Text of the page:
Main Ideas of Neoliberal Ideology

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Neoliberal ideology as anchored in reality

The structural work of ideology has been a contested site of debate in the social sciences. Scholars and critics, inspired directly or indirectly by the Marxist tradition, often herald ideology as a moralizing discourse intended to conceal material interests. As such, the structure of social life and its embodied institutions is divided along the lines of an economic base and ideological superstructure. The base is comprised of those institutions that determine the chances and circumstances of one’s material reproduction, whereas the ideological superstructure is largely embodied by the state and cultural institutions whose mystifying and moralized discourse acts to conceal the inequality at the heart of the economic base. Laina Bay-Cheng’s work on how socioeconomic resources and future prospects affect young women’s investment and power in heterosexual romantic relationships provides the basis for an interwoven theoretical and empirical critique of this negative view of ideology. Taking neoliberal rhetoric as ideology, Bay-Cheng’s work illuminates the ways in which the state and cultural institutions (art, media etc.) are active agents that propel us to act according to individual interest. During the first part of her lecture at Bennington College on the 22nd September, Bay-Cheng described the intellectual creed of her work as: “Want[ing] to change the conditions that act upon girls and that compel them to act.” Her view of neoliberal ideological rhetoric is one that is anchored on the conditions of the economic base, a.k.a. the forces that act upon girls, but at the same time recognizing that they call for a positive project that defies categorization as mere mystification or negative freedom.

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Bay-Cheng’s theoretical work on the agency line goes a long way in demonstrating how neoliberalism is constructed as a utopian project and how it shapes notions of sexual agency tailored to the understanding of an ideal neoliberal subject. She describes the neoliberal subject’s rationality according their psychological dispositions: “the prioritization of self-interest and self-service; entitlement to autonomous choice and striving; personal responsibility for all consequences (Bay-Cheng, 2015).” Even though in the last paragraph of the Agency Line, she asserts that: “oppression is disguised and thereby enabled by casting girls’ negative sex-related experiences as manifestations of personal deficits and matters of personal responsibility (Bay-Cheng, 2015),” this does not contradict her view of neoliberal ideology as anchored in reality rather than mystification. Although neoliberal rhetoric fundamentally works to obfuscate the material and misogynistic forces acting upon young women, they promote a certain way of being (a neoliberal ontology) that has deep psychological implications to the point where “gate keeping and self-blame are equated to agency.” Further to the point, later in the lecture Bay-Cheng presented how young poor women viewed undesired sex as a means to meet their “thick desires”, i.e. their material needs. To Bay-Cheng, this is not lack of agency, but rather what agency looks like under material deprivation.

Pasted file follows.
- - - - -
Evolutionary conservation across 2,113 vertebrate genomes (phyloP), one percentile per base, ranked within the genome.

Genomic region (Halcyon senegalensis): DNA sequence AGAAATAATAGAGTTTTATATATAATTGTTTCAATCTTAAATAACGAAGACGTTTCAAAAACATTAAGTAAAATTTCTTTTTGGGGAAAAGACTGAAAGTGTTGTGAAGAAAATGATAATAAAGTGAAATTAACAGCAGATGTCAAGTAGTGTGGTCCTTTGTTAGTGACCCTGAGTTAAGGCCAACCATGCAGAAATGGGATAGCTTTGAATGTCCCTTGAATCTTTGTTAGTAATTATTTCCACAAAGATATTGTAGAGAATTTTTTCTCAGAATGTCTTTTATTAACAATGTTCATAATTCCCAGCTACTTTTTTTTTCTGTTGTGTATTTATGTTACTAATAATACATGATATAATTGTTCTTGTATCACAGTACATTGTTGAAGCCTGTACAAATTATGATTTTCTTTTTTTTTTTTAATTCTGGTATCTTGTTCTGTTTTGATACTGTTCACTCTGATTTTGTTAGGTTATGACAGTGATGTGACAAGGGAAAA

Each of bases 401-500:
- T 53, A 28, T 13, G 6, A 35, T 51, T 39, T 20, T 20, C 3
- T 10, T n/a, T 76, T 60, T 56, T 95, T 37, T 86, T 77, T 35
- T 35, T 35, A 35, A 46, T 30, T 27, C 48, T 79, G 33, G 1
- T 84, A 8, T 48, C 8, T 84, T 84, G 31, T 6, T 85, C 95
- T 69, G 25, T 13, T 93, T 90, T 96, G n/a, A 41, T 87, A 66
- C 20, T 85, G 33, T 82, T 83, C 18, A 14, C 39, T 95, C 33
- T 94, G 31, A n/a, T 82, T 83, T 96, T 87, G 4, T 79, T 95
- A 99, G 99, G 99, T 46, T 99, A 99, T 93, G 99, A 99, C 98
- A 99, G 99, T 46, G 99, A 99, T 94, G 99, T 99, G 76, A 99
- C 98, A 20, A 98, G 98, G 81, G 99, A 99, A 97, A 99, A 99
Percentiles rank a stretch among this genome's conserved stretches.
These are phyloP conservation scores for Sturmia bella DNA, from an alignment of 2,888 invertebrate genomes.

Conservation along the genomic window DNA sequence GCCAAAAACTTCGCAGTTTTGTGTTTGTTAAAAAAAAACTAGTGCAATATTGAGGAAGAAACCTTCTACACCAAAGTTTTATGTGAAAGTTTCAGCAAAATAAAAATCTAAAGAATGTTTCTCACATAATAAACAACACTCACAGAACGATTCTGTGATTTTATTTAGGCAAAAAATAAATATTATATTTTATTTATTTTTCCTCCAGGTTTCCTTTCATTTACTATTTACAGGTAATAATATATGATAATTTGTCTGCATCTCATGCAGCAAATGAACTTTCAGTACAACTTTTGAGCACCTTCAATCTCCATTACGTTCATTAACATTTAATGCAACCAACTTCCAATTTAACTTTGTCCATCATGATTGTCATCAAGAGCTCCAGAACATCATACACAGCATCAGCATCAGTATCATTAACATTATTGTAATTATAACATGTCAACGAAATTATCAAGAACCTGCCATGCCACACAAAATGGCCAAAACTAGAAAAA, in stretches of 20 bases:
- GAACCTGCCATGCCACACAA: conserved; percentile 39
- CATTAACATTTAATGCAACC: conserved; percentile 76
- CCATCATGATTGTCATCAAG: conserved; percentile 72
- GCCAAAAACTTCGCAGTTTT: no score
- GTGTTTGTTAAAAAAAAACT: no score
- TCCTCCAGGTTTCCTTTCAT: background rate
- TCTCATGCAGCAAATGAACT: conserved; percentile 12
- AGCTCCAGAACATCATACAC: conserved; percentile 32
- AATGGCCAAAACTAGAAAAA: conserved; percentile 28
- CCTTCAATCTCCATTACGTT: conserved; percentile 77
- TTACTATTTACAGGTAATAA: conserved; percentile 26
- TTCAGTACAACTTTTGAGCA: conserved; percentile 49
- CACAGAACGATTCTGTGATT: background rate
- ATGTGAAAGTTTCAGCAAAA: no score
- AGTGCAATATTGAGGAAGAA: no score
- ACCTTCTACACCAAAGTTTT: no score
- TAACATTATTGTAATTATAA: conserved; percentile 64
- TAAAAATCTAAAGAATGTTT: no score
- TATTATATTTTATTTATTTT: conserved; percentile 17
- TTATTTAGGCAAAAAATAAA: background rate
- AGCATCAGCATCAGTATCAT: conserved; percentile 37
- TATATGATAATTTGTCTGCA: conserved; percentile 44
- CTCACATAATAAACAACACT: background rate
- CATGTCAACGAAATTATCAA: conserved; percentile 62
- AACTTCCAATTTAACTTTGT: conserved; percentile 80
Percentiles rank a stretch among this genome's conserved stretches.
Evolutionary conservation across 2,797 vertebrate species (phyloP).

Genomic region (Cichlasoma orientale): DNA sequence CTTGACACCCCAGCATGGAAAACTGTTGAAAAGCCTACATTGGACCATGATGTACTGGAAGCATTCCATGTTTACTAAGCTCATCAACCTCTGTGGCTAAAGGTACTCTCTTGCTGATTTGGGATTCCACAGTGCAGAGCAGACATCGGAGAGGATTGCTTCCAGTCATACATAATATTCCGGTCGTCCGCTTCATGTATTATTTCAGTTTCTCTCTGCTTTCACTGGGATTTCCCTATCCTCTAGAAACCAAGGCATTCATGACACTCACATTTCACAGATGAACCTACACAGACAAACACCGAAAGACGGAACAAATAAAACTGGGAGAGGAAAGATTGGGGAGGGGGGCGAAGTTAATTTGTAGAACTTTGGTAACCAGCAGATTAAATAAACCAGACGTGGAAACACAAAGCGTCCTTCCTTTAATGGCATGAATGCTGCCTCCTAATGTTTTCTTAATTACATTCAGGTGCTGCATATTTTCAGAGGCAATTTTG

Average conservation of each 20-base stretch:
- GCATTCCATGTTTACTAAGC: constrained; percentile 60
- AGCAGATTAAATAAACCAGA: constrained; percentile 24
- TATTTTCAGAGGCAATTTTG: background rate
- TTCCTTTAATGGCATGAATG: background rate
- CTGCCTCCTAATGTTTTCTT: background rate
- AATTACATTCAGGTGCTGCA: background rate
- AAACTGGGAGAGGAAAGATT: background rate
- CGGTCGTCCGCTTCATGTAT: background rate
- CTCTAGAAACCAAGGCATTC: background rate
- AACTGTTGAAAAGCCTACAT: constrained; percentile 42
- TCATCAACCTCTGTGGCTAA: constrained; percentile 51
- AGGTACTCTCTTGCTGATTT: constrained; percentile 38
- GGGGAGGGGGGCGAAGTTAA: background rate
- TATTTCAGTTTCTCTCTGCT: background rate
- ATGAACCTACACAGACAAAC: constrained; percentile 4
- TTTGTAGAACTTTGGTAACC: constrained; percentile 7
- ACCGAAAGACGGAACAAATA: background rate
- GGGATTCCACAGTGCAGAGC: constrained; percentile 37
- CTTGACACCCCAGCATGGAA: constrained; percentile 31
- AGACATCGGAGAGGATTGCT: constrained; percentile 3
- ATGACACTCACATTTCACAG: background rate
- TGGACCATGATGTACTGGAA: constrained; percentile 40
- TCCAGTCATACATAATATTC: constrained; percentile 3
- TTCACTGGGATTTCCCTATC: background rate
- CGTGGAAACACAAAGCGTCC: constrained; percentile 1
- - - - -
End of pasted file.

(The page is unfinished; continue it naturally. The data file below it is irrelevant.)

Since one of the most basic tenants of neoliberalism is competition, translated into the individual psyche as unfettered free will, there is an inevitable configuration of winners and losers. Neoliberal rhetoric in turn legitimates the winners according to their individual choices and blames the losers according to the same meritocratic metric. I would argue that the framework of expulsions from the formal economy helps us understand the work of gender norms in reinforcing the neoliberal subject. I see the utopic neoliberal society as a society of worthy individuals whose domination over large sections of the populace is legitimated as a result of their economic position seen as achieved from personal choices. The work of gender, race, ethnicity, migrant status, disability etc. under neoliberalism is reconfigured to mask its ultimate and relentless assault on collective bonds. By configuring people as either winners or losers the status quo assures true control and political stagnation. Bay-Cheng’s own work on the agency line recognizes an axis of winners and losers; the argument that the Trump travel ban will adversely effect so many software engineers that contribute significantly to the American economy promotes the notion of a worthy kind of migrant worker; and racialized groups in the United States are actively discriminated against according to their embrace of the posture of whiteness, which in many regards is the posture of the capitalist workplace. This is effectively how neoliberal policies and ideological rhetoric have subverted the political movements of many identity groups leading to a confused left on identity politics. Whereas prior to the neoliberal turn, the identity rubrics of gender, sexuality, and race where used by the state to discipline populations into rigid molds and as such justify the hierarchy written into the division of labor, nowadays the molds are far less rigid, in fact our identities are multiple, but always seen through a lens of worthiness ultimately inscribed in one’s economic position.

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